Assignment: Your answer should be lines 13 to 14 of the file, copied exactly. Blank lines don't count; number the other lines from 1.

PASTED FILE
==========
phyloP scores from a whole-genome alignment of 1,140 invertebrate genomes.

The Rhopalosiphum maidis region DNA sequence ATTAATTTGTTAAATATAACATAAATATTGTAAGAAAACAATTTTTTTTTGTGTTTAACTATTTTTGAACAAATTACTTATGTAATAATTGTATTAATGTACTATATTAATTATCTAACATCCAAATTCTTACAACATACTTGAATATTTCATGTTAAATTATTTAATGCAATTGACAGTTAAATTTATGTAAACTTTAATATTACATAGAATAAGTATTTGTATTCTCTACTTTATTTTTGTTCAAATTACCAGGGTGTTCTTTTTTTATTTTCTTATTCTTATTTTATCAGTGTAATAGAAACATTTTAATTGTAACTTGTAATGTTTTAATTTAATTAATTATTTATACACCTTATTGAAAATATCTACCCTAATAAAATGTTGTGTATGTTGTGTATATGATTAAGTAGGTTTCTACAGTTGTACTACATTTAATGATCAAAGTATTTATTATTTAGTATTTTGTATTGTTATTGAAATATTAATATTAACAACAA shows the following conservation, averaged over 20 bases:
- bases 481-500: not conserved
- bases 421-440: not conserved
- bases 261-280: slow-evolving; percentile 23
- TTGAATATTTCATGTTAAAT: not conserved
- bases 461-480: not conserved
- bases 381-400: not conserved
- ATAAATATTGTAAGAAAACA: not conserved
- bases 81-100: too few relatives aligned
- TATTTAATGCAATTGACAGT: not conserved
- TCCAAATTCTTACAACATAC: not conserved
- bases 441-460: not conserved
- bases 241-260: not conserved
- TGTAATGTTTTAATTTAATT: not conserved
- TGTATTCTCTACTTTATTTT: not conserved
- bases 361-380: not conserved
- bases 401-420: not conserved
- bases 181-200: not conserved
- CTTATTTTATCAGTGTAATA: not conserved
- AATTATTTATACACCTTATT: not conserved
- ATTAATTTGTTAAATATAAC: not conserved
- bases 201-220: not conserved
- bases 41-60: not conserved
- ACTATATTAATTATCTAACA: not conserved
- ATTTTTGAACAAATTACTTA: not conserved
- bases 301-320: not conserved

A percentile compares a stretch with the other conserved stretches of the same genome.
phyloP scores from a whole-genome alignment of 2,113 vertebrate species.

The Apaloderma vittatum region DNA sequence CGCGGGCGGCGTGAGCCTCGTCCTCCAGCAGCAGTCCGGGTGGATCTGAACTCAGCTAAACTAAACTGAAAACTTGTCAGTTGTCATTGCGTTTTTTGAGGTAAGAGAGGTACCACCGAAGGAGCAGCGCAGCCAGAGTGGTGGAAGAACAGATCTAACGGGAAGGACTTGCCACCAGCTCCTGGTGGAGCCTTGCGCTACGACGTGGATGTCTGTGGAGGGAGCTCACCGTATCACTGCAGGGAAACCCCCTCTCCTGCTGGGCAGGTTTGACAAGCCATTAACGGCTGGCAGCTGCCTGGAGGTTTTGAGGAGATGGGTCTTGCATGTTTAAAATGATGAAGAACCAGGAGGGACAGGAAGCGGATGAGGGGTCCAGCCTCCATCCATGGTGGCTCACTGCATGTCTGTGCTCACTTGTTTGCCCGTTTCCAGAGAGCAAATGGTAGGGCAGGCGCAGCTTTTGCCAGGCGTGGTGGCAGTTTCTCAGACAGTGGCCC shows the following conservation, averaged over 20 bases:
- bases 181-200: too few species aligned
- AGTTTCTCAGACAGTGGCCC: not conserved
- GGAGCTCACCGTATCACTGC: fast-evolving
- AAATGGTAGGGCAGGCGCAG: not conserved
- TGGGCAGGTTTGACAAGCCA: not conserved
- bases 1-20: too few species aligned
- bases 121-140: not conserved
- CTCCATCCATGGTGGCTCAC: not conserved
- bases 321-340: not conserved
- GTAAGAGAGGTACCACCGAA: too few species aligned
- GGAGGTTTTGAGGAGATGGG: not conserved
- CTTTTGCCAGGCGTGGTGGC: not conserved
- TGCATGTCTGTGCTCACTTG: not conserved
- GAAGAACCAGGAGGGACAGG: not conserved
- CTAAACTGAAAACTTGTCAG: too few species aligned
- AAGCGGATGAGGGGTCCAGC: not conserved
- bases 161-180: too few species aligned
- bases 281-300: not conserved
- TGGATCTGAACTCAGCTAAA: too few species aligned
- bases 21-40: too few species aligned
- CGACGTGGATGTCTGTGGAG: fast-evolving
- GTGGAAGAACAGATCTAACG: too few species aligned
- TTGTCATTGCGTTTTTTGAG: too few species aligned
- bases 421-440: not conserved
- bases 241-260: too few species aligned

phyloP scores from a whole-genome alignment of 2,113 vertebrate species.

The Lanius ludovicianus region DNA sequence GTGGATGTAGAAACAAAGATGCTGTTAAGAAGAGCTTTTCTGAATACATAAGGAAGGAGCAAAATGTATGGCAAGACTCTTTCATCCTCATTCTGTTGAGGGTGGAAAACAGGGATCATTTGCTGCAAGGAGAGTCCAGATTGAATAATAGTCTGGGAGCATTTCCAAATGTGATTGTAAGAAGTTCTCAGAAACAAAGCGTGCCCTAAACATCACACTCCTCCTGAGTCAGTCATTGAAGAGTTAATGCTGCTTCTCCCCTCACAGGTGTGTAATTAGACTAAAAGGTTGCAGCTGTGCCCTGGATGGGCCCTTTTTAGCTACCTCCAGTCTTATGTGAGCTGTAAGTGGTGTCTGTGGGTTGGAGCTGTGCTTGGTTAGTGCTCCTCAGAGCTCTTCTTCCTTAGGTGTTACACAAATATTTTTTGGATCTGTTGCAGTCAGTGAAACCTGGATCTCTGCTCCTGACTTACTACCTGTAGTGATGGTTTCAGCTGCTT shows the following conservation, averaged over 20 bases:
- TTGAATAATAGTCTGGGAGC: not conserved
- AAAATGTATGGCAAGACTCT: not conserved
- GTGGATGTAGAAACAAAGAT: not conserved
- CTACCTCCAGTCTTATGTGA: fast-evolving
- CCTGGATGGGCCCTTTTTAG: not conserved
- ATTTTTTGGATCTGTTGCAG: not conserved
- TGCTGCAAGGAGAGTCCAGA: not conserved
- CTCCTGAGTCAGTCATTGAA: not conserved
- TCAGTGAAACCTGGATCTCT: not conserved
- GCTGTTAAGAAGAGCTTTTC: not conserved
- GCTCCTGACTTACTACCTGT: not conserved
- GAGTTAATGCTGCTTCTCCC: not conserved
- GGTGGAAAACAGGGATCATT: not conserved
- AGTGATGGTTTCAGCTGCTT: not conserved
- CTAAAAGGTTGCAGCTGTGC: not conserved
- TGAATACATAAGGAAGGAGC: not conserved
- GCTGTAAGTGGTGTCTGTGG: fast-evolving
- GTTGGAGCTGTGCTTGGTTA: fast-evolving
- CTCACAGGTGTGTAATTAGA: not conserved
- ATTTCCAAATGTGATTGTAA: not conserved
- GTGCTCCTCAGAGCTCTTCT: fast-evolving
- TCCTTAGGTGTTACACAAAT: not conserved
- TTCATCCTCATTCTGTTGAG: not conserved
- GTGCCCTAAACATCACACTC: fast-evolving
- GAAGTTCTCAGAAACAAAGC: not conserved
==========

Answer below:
- bases 441-460: not conserved
- bases 241-260: not conserved